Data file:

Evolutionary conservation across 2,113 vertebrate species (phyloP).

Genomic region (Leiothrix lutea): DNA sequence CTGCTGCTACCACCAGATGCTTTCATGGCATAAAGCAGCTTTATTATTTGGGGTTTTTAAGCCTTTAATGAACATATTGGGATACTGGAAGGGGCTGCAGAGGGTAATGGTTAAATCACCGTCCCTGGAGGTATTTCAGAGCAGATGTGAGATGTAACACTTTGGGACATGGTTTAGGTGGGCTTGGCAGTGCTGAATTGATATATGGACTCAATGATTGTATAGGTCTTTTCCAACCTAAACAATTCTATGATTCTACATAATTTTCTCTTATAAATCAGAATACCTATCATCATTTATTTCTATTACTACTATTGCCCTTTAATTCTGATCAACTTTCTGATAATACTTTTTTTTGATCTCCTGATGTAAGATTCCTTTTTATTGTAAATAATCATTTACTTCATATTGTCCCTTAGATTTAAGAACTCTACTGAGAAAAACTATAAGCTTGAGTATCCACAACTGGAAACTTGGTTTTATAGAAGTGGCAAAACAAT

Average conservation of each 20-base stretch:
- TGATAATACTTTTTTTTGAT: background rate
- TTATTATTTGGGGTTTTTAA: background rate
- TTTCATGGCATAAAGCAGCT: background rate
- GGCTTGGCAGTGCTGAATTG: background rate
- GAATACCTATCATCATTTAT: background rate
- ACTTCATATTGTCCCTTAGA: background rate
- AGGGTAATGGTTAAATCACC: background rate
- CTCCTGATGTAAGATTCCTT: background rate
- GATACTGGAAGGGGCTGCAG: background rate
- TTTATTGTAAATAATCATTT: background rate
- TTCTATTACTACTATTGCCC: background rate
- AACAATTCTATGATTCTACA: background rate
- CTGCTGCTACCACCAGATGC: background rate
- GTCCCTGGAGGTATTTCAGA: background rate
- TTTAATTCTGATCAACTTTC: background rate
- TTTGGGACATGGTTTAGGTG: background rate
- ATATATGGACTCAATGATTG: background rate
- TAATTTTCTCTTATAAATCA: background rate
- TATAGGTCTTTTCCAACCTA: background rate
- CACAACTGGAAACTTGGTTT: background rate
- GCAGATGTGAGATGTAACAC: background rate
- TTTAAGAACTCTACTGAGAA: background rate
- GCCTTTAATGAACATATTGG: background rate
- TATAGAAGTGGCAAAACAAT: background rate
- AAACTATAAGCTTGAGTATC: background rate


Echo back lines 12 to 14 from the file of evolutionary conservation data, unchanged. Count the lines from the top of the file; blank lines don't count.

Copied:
- GATACTGGAAGGGGCTGCAG: background rate
- TTTATTGTAAATAATCATTT: background rate
- TTCTATTACTACTATTGCCC: background rate